While we are seeing support mobilized internally at Towson University for faculty, staff and students during the COVID-19 pandemic, we also want to acknowledge some very innovative strategies that our community partners and collaborators are doing at this time. One of the strategies we can undertake now if you have access to the internet or through a smartphone is to ‘push along’ the work of organizations and non-profits that you work and partner with. The idea for this strategy is not unique as we are in a world of constantly sharing, liking and reposting material on a daily basis. But while those activities have been and remain largely recreational, they can also be strategic. This idea comes from an article that I wrote with my colleague Sam Collins and two youth producers from Wide Angle Youth Media in the aftermath of the Freddie Gray uprising in Baltimore. What we are advocating in this article (unfortunately behind a paywall) is that at a time of crisis it is the role of collaborators not to speak for, but to speak with and alongside. Or, perhaps not to speak at all and serve as a conduit for an organization to do its work.

Wide Angle Youth Media

This Baltimore City non-profit that trains and educates Baltimore youth in media technologies has made an amazing transition with its work during the pandemic. Here are some strategies and ideas that Wide Angle Youth Media (WAYM) has undertaken that are great examples for how to connect to your community and network. (Full disclosure, I am on the board of directors for WAYM.)

WAYM already has a strong social media presence but is now leveraging those platforms to share information, resources and to bring a bit of levity to its constituency. Their Twitter account @wideangleym has become a platform to ‘push along’ information about the census, educational resources, relief funding and a number of other sources of information. This is a great example of using social media to not only demonstrate what an organization is doing, but also provides faculty and other partners to monitor what WAYM is up to. Every retweet shares that information to a broader network and expands knowledge and the community. It is a great example of strong community engagement. If you have a Twitter account, use it to disseminate what your community partners are doing.

They are also utilizing their Facebook account as an information platform as well. Since this is a media based organization, there have always been a slew of various media that they can push out to show the educational impact of WAYM to Baltimore. As a repository for the action of an organization (and for individuals), Facebook is a well-known resource but many organizations are using this time to pivot from their usual activities to sharing information, resources, and their response to the COVID-19 crisis.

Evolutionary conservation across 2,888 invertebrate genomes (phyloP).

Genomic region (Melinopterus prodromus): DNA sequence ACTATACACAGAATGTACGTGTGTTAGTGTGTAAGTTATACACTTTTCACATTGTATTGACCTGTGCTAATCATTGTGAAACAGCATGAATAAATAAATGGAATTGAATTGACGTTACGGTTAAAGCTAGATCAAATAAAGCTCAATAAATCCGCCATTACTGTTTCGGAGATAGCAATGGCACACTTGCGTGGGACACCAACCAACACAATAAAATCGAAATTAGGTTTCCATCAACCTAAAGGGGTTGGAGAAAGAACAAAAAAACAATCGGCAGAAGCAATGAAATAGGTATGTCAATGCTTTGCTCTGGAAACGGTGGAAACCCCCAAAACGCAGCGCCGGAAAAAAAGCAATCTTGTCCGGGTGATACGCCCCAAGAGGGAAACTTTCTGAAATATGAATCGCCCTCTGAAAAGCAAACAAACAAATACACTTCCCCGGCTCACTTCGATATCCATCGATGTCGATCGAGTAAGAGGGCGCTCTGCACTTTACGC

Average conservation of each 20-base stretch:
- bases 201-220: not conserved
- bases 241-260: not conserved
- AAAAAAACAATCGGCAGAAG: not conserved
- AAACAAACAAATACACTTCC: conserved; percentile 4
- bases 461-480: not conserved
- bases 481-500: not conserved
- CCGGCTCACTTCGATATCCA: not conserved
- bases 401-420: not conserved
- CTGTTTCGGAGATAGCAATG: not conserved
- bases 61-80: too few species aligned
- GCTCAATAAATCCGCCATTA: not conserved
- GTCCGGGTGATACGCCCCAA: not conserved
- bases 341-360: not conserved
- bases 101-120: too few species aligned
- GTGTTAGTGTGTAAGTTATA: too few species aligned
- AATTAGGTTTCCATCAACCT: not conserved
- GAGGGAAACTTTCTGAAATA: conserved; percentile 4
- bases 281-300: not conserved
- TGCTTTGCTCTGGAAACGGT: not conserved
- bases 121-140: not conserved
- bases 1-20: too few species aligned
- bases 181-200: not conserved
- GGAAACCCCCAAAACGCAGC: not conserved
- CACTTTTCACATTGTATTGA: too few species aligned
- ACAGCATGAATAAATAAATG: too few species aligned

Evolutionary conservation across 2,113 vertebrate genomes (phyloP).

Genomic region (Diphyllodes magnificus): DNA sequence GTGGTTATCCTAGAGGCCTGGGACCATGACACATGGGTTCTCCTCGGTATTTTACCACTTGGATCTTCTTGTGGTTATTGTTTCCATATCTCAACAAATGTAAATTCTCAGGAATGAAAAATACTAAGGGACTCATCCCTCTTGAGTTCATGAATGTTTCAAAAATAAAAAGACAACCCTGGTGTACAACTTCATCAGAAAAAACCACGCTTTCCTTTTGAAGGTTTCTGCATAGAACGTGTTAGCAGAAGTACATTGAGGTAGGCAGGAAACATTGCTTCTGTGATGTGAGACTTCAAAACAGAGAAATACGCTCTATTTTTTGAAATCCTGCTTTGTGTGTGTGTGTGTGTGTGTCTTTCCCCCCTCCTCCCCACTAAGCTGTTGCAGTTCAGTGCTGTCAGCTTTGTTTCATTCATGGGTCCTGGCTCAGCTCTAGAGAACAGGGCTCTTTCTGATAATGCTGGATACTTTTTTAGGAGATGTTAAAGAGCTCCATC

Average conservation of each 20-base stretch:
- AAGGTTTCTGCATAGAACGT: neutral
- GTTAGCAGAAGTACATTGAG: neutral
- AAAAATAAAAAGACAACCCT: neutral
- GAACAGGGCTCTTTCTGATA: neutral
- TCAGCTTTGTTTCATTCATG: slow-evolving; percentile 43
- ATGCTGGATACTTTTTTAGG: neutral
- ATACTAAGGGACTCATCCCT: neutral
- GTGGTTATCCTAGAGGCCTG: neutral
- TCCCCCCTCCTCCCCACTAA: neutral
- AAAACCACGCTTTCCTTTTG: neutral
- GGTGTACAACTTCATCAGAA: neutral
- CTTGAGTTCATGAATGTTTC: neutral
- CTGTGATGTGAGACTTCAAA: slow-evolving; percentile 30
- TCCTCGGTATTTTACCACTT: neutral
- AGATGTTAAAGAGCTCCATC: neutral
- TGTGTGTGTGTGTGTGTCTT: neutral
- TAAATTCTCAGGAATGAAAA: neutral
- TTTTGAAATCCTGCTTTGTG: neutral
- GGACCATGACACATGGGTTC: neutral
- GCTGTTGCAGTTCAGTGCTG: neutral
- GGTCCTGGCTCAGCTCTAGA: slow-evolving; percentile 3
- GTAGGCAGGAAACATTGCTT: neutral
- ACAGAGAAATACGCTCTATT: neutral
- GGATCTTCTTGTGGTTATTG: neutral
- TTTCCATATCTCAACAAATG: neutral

The Instagram account for WAYM matches the way most people utilize this platform as a fun space to share photos, videos and other creative endeavors. As an organization that serves a youth population in the City of Baltimore, they are utilizing Instagram to share the stories and creative media that their youth producers are creating at this moment. These are often endearing stories of coping with isolation but also finding hope at this time. Other activities such as media production challenges and a virtual prom for graduating seniors have been features of their Instagram account.


Hopefully as you are reading this you are saying to yourself that these ideas are not that revelatory. I hope that is the case! If all of this makes common sense and you are on these platforms already then you are ready to go and have probably already been doing these things. If not, think about how you can share and support the work of your community partner. But what if the organization you work with does not have any social media presence? Well, then it might be time to think about how we can facilitate that work if we have the capacity to build those tools or connect them to resources that can. We will be discussing those ideas and strategies through BTU workshops in the coming weeks.